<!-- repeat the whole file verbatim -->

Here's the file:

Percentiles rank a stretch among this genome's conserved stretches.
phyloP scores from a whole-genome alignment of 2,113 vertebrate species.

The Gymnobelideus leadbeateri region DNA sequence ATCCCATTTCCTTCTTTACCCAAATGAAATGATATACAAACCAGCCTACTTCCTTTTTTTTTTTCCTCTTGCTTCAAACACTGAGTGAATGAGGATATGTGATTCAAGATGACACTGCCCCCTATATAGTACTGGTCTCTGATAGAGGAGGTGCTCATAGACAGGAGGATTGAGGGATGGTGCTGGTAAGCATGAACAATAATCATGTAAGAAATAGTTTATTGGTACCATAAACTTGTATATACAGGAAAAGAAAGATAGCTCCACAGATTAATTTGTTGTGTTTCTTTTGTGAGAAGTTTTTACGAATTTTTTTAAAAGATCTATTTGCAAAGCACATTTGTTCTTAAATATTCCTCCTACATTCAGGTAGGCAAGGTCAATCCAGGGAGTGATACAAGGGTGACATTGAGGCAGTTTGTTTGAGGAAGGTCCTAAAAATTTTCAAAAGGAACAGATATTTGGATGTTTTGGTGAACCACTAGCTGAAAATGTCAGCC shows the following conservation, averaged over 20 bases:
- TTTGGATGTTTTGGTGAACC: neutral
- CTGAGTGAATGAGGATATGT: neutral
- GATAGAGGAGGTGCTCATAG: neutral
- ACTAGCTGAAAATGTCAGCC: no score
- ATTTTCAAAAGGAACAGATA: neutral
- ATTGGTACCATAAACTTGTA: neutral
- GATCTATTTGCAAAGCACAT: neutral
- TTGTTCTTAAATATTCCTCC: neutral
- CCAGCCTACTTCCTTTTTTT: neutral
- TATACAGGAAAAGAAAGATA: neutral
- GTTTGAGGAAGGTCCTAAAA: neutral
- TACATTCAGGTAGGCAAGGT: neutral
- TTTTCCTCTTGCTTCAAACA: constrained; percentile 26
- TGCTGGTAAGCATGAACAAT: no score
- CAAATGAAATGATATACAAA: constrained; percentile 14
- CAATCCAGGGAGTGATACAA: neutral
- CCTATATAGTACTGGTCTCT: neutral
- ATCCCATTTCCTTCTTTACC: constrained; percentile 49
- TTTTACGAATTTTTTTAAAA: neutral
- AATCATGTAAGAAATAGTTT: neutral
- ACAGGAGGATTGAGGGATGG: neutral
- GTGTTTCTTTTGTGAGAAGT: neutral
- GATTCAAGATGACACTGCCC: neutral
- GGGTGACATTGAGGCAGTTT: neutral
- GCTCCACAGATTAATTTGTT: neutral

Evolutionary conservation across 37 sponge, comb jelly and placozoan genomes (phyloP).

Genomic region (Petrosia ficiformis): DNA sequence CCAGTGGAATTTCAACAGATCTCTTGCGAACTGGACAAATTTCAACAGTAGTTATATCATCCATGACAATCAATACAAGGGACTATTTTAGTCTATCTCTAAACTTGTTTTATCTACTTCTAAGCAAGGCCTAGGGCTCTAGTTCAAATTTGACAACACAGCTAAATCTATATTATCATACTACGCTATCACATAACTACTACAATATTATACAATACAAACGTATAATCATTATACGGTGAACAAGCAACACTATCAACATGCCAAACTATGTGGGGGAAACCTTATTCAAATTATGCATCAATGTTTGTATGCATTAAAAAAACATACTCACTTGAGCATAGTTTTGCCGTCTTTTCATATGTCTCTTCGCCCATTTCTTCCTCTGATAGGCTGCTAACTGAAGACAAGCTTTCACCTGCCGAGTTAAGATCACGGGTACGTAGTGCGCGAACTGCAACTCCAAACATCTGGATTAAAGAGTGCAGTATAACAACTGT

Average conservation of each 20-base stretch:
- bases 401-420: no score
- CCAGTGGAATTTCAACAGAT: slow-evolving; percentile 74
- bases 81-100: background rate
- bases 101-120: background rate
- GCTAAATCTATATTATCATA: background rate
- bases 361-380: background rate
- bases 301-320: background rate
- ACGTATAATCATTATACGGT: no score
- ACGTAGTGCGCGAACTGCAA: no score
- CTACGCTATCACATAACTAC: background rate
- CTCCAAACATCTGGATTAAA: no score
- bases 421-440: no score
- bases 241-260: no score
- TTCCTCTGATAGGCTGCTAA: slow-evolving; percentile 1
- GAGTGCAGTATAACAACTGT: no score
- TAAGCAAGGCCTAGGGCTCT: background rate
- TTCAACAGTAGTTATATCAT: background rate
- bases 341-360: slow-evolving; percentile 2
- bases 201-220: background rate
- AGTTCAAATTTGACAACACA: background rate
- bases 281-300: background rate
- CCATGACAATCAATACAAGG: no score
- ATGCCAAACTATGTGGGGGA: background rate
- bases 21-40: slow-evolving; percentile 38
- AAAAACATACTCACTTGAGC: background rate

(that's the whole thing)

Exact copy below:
Percentiles rank a stretch among this genome's conserved stretches.
phyloP scores from a whole-genome alignment of 2,113 vertebrate species.

The Gymnobelideus leadbeateri region DNA sequence ATCCCATTTCCTTCTTTACCCAAATGAAATGATATACAAACCAGCCTACTTCCTTTTTTTTTTTCCTCTTGCTTCAAACACTGAGTGAATGAGGATATGTGATTCAAGATGACACTGCCCCCTATATAGTACTGGTCTCTGATAGAGGAGGTGCTCATAGACAGGAGGATTGAGGGATGGTGCTGGTAAGCATGAACAATAATCATGTAAGAAATAGTTTATTGGTACCATAAACTTGTATATACAGGAAAAGAAAGATAGCTCCACAGATTAATTTGTTGTGTTTCTTTTGTGAGAAGTTTTTACGAATTTTTTTAAAAGATCTATTTGCAAAGCACATTTGTTCTTAAATATTCCTCCTACATTCAGGTAGGCAAGGTCAATCCAGGGAGTGATACAAGGGTGACATTGAGGCAGTTTGTTTGAGGAAGGTCCTAAAAATTTTCAAAAGGAACAGATATTTGGATGTTTTGGTGAACCACTAGCTGAAAATGTCAGCC shows the following conservation, averaged over 20 bases:
- TTTGGATGTTTTGGTGAACC: neutral
- CTGAGTGAATGAGGATATGT: neutral
- GATAGAGGAGGTGCTCATAG: neutral
- ACTAGCTGAAAATGTCAGCC: no score
- ATTTTCAAAAGGAACAGATA: neutral
- ATTGGTACCATAAACTTGTA: neutral
- GATCTATTTGCAAAGCACAT: neutral
- TTGTTCTTAAATATTCCTCC: neutral
- CCAGCCTACTTCCTTTTTTT: neutral
- TATACAGGAAAAGAAAGATA: neutral
- GTTTGAGGAAGGTCCTAAAA: neutral
- TACATTCAGGTAGGCAAGGT: neutral
- TTTTCCTCTTGCTTCAAACA: constrained; percentile 26
- TGCTGGTAAGCATGAACAAT: no score
- CAAATGAAATGATATACAAA: constrained; percentile 14
- CAATCCAGGGAGTGATACAA: neutral
- CCTATATAGTACTGGTCTCT: neutral
- ATCCCATTTCCTTCTTTACC: constrained; percentile 49
- TTTTACGAATTTTTTTAAAA: neutral
- AATCATGTAAGAAATAGTTT: neutral
- ACAGGAGGATTGAGGGATGG: neutral
- GTGTTTCTTTTGTGAGAAGT: neutral
- GATTCAAGATGACACTGCCC: neutral
- GGGTGACATTGAGGCAGTTT: neutral
- GCTCCACAGATTAATTTGTT: neutral

Evolutionary conservation across 37 sponge, comb jelly and placozoan genomes (phyloP).

Genomic region (Petrosia ficiformis): DNA sequence CCAGTGGAATTTCAACAGATCTCTTGCGAACTGGACAAATTTCAACAGTAGTTATATCATCCATGACAATCAATACAAGGGACTATTTTAGTCTATCTCTAAACTTGTTTTATCTACTTCTAAGCAAGGCCTAGGGCTCTAGTTCAAATTTGACAACACAGCTAAATCTATATTATCATACTACGCTATCACATAACTACTACAATATTATACAATACAAACGTATAATCATTATACGGTGAACAAGCAACACTATCAACATGCCAAACTATGTGGGGGAAACCTTATTCAAATTATGCATCAATGTTTGTATGCATTAAAAAAACATACTCACTTGAGCATAGTTTTGCCGTCTTTTCATATGTCTCTTCGCCCATTTCTTCCTCTGATAGGCTGCTAACTGAAGACAAGCTTTCACCTGCCGAGTTAAGATCACGGGTACGTAGTGCGCGAACTGCAACTCCAAACATCTGGATTAAAGAGTGCAGTATAACAACTGT

Average conservation of each 20-base stretch:
- bases 401-420: no score
- CCAGTGGAATTTCAACAGAT: slow-evolving; percentile 74
- bases 81-100: background rate
- bases 101-120: background rate
- GCTAAATCTATATTATCATA: background rate
- bases 361-380: background rate
- bases 301-320: background rate
- ACGTATAATCATTATACGGT: no score
- ACGTAGTGCGCGAACTGCAA: no score
- CTACGCTATCACATAACTAC: background rate
- CTCCAAACATCTGGATTAAA: no score
- bases 421-440: no score
- bases 241-260: no score
- TTCCTCTGATAGGCTGCTAA: slow-evolving; percentile 1
- GAGTGCAGTATAACAACTGT: no score
- TAAGCAAGGCCTAGGGCTCT: background rate
- TTCAACAGTAGTTATATCAT: background rate
- bases 341-360: slow-evolving; percentile 2
- bases 201-220: background rate
- AGTTCAAATTTGACAACACA: background rate
- bases 281-300: background rate
- CCATGACAATCAATACAAGG: no score
- ATGCCAAACTATGTGGGGGA: background rate
- bases 21-40: slow-evolving; percentile 38
- AAAAACATACTCACTTGAGC: background rate